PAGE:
Hyper-V: Windows hypervisor must be running

Applies To: Windows Server 2008 R2, Windows Server 2012

This topic is intended to address a specific issue identified by a Best Practices Analyzer scan. You should apply the information in this topic only to computers that have had the Hyper-V Best Practices Analyzer run against them and are experiencing the issue addressed by this topic. For more information about best practices and scans, see Best Practices Analyzer.

Operating System

Windows Server 2012 or Windows Server 2008 R2








Windows hypervisor is not running.


Virtual machines cannot be started until Windows Hypervisor is running.


Check the Windows Server catalog to see if this server is qualified to run Hyper-V. Next, make sure the BIOS is enabled for hardware-assisted virtualization and hardware-enforced data execution prevention. Then, check the Hyper-V-Hypervisor event log.

To check the catalog, see Windows Server catalog (http://go.microsoft.com/fwlink/?LinkId=111228), and then search for “Hyper-V” as an additional qualification.


Changing certain parameters in the system BIOS of a computer can cause that computer to stop loading the operating system, or it can make hardware devices, such as hard disk drives, unavailable. Always consult the user manual for the computer to determine the proper way to configure the system BIOS. Also, it is always a good idea to keep track of the parameters that you modify and their original value so that you can restore them later if needed. If you experience problems after changing parameters in the system BIOS, try to load the default settings (an option is usually available in the BIOS configuration utility), or contact the computer manufacturer for assistance.

To verify virtualization support in the BIOS

  1. Restart the computer and access the BIOS. The system BIOS can usually be accessed by using a configuration utility that is available during the initial boot process of a computer. Immediately after you turn on most computers, they will display for a few seconds the key or combination of keys that you need to press to access the configuration utility.

  2. Locate the parameters for virtualization and hardware-enforced Data Execution Prevention (DEP) and verify that they are enabled. The following are common locations for these parameters in the menu of the configuration utility, and some examples of what they might be named in the BIOS:

    • Virtualization support:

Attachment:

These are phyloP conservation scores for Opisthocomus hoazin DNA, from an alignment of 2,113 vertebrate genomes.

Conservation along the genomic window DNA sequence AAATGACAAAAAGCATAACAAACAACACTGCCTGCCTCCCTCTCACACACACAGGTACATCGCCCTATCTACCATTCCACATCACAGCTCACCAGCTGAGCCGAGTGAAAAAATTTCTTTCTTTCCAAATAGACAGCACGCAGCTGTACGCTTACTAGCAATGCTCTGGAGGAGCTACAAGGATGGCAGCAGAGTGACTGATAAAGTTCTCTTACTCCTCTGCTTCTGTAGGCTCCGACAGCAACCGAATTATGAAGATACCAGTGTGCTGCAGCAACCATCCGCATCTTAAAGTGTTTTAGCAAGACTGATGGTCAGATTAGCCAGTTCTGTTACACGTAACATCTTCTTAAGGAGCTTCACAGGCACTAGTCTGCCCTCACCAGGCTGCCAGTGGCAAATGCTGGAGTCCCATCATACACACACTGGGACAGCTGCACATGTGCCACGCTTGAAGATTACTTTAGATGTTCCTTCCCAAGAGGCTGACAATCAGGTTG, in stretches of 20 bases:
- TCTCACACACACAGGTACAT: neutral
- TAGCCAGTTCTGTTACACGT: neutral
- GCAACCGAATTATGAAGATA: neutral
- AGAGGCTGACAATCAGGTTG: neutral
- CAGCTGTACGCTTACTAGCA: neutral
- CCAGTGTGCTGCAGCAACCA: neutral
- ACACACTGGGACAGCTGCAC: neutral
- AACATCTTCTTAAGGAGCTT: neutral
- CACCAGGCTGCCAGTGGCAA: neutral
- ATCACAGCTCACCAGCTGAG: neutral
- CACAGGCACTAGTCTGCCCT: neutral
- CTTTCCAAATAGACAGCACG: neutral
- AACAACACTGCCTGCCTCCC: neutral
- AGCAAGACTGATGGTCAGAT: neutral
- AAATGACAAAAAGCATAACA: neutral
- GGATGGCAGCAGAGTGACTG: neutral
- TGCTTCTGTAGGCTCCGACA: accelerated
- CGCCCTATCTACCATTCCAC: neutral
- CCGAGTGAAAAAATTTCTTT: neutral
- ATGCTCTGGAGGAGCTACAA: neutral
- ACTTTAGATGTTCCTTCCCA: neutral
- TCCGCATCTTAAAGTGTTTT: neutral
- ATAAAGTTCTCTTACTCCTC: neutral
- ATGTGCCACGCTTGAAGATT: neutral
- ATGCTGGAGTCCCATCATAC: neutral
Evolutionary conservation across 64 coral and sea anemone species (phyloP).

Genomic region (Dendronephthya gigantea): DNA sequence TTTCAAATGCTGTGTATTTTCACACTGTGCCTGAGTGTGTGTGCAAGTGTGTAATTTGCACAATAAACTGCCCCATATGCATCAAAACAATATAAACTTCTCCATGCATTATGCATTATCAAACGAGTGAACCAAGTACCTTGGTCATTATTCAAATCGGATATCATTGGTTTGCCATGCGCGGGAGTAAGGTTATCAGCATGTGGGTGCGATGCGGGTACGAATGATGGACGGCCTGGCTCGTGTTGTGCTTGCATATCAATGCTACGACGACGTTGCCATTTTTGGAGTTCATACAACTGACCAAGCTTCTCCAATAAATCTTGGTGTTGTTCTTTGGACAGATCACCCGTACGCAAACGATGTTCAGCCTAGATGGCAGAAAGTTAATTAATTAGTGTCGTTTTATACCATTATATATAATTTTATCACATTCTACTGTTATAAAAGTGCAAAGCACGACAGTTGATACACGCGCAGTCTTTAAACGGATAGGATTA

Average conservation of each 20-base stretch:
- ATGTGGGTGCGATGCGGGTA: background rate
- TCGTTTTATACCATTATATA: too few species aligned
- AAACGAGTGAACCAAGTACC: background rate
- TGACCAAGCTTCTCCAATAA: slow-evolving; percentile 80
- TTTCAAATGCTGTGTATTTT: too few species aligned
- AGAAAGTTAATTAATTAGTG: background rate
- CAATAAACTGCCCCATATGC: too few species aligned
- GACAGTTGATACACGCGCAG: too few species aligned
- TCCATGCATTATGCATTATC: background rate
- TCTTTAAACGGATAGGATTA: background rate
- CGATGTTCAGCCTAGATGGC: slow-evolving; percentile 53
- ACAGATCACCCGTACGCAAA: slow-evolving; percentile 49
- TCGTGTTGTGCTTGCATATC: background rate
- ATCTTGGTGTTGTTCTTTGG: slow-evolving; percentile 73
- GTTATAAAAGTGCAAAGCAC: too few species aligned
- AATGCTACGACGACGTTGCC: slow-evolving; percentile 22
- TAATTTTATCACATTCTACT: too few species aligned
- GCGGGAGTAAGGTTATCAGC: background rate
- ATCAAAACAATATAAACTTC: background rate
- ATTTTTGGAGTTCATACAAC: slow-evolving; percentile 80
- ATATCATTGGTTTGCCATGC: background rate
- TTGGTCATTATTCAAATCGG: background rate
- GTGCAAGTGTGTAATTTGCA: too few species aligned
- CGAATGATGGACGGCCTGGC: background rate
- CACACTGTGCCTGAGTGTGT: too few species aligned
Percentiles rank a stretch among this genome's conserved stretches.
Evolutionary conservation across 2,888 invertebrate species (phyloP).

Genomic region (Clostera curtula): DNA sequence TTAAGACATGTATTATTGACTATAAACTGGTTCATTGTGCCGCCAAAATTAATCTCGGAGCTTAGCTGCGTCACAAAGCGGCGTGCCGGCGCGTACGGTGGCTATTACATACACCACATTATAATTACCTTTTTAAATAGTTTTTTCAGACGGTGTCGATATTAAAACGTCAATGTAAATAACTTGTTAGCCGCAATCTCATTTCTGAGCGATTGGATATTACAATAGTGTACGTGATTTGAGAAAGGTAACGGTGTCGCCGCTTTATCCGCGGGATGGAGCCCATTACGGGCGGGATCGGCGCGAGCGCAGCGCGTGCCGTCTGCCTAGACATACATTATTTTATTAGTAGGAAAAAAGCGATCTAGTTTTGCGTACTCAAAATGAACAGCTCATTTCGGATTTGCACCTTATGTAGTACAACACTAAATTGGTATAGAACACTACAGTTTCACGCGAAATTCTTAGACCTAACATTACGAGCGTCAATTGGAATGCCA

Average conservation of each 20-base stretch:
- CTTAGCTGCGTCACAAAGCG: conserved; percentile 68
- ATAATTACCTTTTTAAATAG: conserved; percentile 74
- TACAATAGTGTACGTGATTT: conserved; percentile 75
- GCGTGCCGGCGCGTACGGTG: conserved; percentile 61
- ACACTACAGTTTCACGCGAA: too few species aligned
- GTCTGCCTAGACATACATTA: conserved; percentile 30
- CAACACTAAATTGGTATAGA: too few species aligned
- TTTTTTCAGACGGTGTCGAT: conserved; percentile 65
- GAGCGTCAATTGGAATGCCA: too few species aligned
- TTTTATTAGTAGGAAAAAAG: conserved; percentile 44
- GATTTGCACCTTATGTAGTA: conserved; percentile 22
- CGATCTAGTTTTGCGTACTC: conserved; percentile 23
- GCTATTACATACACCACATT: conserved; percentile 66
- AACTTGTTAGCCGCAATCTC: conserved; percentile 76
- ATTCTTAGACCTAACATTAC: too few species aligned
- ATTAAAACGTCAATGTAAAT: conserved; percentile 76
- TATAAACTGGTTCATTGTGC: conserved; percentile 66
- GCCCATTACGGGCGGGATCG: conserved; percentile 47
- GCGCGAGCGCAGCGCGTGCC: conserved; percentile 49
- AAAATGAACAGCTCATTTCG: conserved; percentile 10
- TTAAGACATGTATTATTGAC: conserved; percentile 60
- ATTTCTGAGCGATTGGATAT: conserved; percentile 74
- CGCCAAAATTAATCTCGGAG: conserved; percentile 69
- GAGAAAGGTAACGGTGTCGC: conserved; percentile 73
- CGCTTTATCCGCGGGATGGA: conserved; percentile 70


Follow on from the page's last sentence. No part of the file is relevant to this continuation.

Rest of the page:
• Usually available under the settings for the main processor or performance. In some cases, it might be available under the security settings.

      • Look for parameter names that include “virtualization” or “virtualization technology”.

    • Hardware-enforced DEP:

      • Usually available under the security or memory settings.

      • Look for parameter names that include “execution”, “execute”, or “prevention”.

  3. If necessary, enable the settings by following the instructions in the configuration utility. Save the changes and exit the utility.

  4. If you made any changes to the BIOS, turn the power off and then turn it back on to complete this process.


We recommend that you turn the power off and then back on (sometimes called a power cycle) because changes to the BIOS do not take effect on some computers until this is done.

Next, check the Hyper-V-Hypervisor event log. If there are problems, check the System log for event source “Hyper-V-Hypervisor” for details.

To check the System log for Hyper-V Hypervisor

  1. Open Event Viewer. Click Start, click Administrative Tools, and then click Event Viewer.

  2. Open the Hyper-V-Hypervisor event log. In the navigation pane, expand Applications and Services Logs, expand Microsoft, expand Hyper-V-Hypervisor, and then click Operational.

  3. If Windows hypervisor is running, no further action is needed. If Windows hypervisor is not running, perform the following steps.

  4. Open the System log. (In the navigation pane, expand Windows Logs and then select System.)

  5. Look for events from Hyper-V-Hypervisor for more information. For example, event ID 41 indicates a problem with the BIOS configuration: “Hyper-V launch failed; Either VMX not present or not enabled in BIOS.” (To filter for these events, from the Actions pane, click Filter Current Log, and then for Event sources, specify “Hyper-V-Hypervisor”.)

Additional references

A video is available that demonstrates how to change the BIOS settings on your computer to make the Windows hypervisor run. To view the video, see Hypervisor is not running error: How to fix (http://go.microsoft.com/fwlink/?LinkId=163578).